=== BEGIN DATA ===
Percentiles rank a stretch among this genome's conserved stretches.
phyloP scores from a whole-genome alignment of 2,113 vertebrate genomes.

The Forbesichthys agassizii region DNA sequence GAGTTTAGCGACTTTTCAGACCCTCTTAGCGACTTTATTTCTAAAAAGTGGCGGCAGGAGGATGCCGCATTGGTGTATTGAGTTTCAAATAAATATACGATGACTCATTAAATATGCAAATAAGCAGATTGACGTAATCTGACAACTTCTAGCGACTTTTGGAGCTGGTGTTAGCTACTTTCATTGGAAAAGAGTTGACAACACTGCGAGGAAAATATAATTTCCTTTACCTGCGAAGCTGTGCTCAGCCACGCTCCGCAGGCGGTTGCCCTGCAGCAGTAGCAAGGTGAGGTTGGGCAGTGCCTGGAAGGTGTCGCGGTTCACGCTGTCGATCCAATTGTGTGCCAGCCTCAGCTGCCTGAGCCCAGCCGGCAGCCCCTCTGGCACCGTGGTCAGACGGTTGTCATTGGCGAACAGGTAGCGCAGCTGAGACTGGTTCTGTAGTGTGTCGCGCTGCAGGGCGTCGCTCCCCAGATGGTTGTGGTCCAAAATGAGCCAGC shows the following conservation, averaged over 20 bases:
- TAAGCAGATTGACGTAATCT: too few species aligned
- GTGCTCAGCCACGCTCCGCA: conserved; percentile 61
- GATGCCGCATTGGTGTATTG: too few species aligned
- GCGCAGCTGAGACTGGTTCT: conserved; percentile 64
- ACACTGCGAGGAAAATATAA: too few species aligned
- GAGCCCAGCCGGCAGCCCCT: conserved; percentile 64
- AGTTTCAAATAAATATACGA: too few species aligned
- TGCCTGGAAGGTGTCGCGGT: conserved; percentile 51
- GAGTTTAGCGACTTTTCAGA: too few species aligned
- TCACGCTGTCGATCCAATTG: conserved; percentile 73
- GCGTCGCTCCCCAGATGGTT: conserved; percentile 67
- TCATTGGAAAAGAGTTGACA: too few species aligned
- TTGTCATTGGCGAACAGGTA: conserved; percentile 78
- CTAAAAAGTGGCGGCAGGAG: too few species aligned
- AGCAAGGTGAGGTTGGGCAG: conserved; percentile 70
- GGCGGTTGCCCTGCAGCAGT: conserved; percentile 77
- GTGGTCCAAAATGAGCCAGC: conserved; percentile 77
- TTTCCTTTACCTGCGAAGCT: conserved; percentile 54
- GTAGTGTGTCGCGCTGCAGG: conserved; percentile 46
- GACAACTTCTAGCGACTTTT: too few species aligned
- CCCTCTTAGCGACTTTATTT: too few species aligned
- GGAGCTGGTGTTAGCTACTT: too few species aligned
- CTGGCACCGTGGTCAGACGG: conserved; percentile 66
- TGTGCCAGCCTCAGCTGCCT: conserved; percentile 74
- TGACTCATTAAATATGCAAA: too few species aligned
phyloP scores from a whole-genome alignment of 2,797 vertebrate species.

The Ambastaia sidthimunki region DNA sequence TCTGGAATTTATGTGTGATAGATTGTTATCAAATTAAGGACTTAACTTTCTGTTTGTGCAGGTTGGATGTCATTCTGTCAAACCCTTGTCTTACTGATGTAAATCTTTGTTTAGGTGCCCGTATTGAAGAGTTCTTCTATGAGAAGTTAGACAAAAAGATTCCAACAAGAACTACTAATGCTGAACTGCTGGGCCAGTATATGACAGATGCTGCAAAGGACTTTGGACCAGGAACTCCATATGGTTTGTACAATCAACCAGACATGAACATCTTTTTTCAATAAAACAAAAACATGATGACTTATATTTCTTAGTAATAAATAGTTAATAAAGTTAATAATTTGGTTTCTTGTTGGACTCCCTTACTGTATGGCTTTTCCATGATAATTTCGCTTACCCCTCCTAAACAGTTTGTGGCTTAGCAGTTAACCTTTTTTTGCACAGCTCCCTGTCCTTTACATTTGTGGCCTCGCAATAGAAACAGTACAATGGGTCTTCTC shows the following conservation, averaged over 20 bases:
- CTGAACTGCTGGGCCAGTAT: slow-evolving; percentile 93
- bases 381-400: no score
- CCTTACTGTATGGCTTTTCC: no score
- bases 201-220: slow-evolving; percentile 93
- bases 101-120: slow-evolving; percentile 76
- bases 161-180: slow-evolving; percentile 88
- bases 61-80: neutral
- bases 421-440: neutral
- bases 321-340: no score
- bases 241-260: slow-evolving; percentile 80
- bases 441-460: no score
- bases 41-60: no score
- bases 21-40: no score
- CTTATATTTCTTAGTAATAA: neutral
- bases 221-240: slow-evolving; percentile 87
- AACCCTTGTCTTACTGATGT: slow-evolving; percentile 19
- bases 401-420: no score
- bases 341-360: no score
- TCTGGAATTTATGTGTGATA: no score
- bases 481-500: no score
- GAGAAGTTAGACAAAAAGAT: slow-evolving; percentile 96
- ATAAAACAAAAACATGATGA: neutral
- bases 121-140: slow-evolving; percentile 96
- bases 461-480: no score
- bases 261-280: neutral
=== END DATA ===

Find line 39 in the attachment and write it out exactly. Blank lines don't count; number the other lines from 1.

- bases 321-340: no score